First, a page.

• Warning and errors are sometimes silently eaten. This is very frustrating. For example, I passed a constant memory piece as clCreateBuffer&clEnqueueWriteBuffer, but the size of the buffer was larger than the specified maximum (which for constants is pretty low, a couple of KB). What error message did I get? None. The kernel executed ‘fine’, with the slight glitch that it didn’t do anything, at all, just returned immediately — with CL_SUCCESS, naturally. I have hit this errors-get-eaten bug multiple times, with multiple kinds of bugs. So, if my code doesn’t work, it’s hard to know what is wrong
  • AMD supplies debugging and analysis essentially only for Windows and Visual Studio. I have actually shelled out money on a Windows license (first time in my life) only to get these running, but then I realised I would also need a Visual Studio license, for a mere thousand dollars, to use all tools. However, after seeing the greatness of the KernelAnalyzer which I can reliably crash any moment, and gives no information other than what I can already see from the ISA file, I thought… maybe it’s not worth the money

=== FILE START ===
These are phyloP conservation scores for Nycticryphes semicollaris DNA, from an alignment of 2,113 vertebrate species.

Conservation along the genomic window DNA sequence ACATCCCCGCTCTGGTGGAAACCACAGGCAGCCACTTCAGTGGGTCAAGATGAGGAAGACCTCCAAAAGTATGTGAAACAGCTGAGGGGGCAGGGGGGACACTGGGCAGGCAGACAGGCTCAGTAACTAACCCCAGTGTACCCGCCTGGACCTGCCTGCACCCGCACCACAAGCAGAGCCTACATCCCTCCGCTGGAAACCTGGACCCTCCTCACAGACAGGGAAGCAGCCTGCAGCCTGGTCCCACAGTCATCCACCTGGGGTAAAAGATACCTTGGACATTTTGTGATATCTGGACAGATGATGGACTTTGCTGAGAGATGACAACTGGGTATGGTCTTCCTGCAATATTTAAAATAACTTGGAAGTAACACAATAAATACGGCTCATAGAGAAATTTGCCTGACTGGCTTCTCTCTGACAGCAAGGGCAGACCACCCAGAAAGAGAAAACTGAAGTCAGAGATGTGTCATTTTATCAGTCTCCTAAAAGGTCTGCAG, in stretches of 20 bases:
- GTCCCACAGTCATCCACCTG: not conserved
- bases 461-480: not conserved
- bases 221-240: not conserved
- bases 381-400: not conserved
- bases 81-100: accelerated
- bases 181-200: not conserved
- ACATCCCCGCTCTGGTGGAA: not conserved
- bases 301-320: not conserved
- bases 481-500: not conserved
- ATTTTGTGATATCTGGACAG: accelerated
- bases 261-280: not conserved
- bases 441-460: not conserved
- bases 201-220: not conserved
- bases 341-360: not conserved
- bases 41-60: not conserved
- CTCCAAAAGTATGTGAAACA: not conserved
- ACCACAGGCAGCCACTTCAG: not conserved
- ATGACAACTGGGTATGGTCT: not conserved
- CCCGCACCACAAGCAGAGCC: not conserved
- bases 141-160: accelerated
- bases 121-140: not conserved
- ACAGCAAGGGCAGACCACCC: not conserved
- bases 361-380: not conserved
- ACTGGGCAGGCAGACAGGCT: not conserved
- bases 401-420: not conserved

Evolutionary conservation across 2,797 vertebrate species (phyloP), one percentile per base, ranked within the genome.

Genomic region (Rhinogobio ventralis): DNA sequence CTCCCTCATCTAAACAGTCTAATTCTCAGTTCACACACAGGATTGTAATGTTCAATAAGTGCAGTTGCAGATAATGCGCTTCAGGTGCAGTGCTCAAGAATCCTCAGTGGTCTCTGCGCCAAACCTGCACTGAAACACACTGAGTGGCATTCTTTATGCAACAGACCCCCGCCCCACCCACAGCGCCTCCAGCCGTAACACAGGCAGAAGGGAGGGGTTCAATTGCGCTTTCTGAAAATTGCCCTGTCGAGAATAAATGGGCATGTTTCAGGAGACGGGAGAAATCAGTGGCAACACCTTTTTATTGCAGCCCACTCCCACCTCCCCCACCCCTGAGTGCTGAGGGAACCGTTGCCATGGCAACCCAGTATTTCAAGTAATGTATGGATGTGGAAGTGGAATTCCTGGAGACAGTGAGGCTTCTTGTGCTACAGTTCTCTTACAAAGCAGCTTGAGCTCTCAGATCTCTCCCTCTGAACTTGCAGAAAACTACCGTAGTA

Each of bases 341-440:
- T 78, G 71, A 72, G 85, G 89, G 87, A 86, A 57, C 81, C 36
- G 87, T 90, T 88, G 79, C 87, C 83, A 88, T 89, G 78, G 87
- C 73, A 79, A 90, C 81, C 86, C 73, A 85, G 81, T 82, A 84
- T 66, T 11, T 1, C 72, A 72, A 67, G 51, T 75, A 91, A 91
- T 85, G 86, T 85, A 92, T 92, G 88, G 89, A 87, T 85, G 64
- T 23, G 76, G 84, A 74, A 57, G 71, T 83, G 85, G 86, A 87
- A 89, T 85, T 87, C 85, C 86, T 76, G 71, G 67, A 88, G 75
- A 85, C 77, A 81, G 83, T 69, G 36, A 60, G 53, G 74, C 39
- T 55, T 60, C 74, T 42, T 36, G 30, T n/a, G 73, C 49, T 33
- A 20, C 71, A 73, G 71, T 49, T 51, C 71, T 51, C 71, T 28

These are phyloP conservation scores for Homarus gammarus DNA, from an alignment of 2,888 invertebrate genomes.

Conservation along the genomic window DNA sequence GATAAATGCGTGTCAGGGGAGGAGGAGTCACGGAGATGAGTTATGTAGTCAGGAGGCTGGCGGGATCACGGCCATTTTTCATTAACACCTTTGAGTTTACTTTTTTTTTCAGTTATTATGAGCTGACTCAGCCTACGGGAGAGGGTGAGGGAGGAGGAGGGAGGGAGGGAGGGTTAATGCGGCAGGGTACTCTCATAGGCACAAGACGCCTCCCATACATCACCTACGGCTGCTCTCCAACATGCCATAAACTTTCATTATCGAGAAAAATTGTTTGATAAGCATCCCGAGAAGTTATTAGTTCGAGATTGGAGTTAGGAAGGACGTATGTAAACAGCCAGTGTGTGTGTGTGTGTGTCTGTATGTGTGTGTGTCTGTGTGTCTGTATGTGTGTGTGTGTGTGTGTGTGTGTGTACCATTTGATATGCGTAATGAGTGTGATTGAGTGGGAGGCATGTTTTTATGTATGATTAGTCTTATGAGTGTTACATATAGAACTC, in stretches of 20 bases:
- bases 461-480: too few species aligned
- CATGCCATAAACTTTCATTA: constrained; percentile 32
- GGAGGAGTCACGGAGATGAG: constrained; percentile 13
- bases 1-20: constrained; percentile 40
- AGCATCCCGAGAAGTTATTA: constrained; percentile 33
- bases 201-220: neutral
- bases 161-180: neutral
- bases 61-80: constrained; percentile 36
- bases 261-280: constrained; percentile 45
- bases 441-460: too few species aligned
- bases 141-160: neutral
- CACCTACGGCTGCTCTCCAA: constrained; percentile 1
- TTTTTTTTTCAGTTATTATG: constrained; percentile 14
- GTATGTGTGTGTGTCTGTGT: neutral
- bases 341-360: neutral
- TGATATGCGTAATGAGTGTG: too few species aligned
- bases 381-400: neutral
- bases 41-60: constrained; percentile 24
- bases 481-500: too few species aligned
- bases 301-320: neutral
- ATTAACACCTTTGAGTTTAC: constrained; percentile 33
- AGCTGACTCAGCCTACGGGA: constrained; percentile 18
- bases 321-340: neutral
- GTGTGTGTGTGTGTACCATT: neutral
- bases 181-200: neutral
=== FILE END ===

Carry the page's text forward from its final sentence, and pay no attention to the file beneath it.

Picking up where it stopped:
• Valgrind gives a lot of warnings when launched on a program that uses AMD’s OpenCL implementation. This makes debugging a lot harder, because OpenCL copies a lot of data between the GPU and the CPU, and if you got the numbers wrong, there is nothing to tell you why your data is garbage. The best would be if the AMD APP SDK was valgrind-clean, and when instructed to use the CPU as the OpenCL platform it would detect memory access errors even in the OpenCL kernel.
  • Global memory usage of the kernel really makes a big difference. I thought that although it’s slow, it’s not a big deal. I was wrong. It’s really slow. I can make my program go 10-20% faster just by replacing something like “x = y; x ^= z;” with “x = y^z”, where “x” is global memory, and “y” and “z” are both registers. This was completely new to me. It also gives you a hint at the intelligence of the ‘optimising’ compiler of the AMD APP SDK. But more on that later.

Now that the bad part is out of the way, it’s time for what’s really ugly.

The ugly